Negotiated developments : exploring the trends, efficacy, and politics of negotiating zoning on a project-by-project basis
Massachusetts Institute of Technology. Department of Urban Studies and Planning.
MetadataShow full item record
Large-scale real estate developments present unique regulatory challenges for local governments, prompting them to employ non-traditional, negotiation-based zoning approaches that offer flexibility unattainable via conventional zoning. Existing planning literature falls short of answering at least three broad areas of inquiry that can help local governments navigate this challenge. First, there is a general lack of understanding of if, when, and how local governments use negotiation-based zoning. Second, little empirical research thus has examined the negotiated outputs. Last, the politics of negotiated developments-who participates and influences these negotiations and under what conditions-also remains largely unknown. Each of these research areas is taken up in the three papers that comprise this dissertation.The first paper surveys the current state of zoning practices; I investigate the experiences of Boston, Chicago, New York, San Francisco, and Seattle to explore if, when, and how they have negotiated zoning on a project-by-project basis. The second paper identifies the gains and losses of using a negotiation-based approach vis-a-vis zoning that closely adheres to the rule of law. I compare the experience of Boston and Seattle in more detail to explore this subject. The third and final paper delves deep into the micro-politics of negotiations for the largest private development in Boston to expose who actually influenced the negotiations and whether public participation mattered in the process. I find that all five cities employed negotiation-based zoning approach for large-scale developments, but their attitude towards negotiation varied widely city-by-city and even within a city.I further establish that cities are likely to obtain more substantial public benefit packages when they negotiate zoning, but that there may be profound structural consequences for pursuing a regulatory regime heavily based on negotiations. Moreover, I provide empirical evidence that the process of negotiation can in fact accommodate meaningful public participation. Negotiated developments can become valuable opportunities for local governments to implement important planning objectives when they are used selectively and when the negotiation process is administered in a transparent and communicative manner.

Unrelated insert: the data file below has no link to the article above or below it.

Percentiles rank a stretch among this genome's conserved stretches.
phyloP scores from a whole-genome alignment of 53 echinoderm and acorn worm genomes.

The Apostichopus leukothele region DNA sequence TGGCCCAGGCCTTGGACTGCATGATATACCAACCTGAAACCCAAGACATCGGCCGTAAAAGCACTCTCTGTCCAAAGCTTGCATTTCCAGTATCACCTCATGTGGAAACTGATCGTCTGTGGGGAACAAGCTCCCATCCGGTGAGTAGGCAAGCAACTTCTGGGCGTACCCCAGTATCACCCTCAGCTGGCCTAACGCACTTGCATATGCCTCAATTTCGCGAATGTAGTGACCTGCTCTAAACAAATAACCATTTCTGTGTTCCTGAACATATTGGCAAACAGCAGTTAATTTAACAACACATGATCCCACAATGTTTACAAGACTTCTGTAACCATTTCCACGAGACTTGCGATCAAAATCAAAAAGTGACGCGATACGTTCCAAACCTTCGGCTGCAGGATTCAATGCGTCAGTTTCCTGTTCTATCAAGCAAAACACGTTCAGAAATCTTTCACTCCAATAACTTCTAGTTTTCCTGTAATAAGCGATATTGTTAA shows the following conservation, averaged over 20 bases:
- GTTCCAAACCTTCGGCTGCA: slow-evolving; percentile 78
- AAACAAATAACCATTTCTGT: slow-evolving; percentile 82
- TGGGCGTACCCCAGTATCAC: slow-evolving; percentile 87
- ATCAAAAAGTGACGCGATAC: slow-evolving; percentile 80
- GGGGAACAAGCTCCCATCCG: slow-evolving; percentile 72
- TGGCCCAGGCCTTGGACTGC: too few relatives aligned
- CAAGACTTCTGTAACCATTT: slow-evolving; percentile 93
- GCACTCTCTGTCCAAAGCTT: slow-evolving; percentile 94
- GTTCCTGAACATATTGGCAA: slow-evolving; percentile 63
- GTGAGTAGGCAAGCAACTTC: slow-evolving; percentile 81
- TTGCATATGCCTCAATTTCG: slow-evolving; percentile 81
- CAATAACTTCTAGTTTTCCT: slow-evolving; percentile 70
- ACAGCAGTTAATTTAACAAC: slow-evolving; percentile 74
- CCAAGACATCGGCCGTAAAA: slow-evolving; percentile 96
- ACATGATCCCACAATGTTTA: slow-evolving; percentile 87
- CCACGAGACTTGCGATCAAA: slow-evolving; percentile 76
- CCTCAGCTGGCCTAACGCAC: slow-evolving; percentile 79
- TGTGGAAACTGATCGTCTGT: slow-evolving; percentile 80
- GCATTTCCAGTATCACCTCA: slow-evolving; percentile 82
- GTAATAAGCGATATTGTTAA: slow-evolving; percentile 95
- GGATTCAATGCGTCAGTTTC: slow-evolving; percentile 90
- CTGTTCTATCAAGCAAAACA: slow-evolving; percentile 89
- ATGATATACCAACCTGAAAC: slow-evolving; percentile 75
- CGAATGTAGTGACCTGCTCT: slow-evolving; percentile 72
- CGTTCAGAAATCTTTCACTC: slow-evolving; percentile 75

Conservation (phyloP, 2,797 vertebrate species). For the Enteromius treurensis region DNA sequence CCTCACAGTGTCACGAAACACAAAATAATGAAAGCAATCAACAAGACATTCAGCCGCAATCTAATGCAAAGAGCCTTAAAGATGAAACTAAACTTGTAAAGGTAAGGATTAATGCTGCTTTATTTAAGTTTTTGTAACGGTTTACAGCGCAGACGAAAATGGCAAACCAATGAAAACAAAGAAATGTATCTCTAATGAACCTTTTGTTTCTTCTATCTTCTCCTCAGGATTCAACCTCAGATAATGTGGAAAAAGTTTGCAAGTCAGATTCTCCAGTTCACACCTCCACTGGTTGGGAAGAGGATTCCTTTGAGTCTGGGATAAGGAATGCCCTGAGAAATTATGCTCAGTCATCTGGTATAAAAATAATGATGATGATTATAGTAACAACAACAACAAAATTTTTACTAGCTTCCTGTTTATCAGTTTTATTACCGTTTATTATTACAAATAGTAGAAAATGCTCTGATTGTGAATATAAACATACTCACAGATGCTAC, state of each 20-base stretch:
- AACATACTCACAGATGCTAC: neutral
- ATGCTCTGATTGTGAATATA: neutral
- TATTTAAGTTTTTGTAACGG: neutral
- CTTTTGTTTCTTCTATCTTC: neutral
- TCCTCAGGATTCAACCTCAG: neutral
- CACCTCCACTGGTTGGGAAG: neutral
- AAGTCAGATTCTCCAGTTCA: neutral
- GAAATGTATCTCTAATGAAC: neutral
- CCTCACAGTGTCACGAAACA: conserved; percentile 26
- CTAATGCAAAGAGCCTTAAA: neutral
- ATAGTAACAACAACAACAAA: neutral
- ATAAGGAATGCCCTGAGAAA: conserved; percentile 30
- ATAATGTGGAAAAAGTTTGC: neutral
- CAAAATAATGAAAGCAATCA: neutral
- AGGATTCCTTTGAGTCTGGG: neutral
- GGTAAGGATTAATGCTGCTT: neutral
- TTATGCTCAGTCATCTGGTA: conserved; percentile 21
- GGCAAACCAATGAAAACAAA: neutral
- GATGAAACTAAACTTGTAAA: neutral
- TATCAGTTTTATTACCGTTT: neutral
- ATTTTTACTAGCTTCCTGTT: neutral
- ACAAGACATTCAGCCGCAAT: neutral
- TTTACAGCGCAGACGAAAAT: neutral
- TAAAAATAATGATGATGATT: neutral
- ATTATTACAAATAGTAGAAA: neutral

Thesis: Ph. D., Massachusetts Institute of Technology, Department of Urban Studies and Planning, 2019Cataloged from PDF version of thesis.Includes bibliographical references (pages 180-188).
DepartmentMassachusetts Institute of Technology. Department of Urban Studies and Planning
Massachusetts Institute of Technology
Urban Studies and Planning.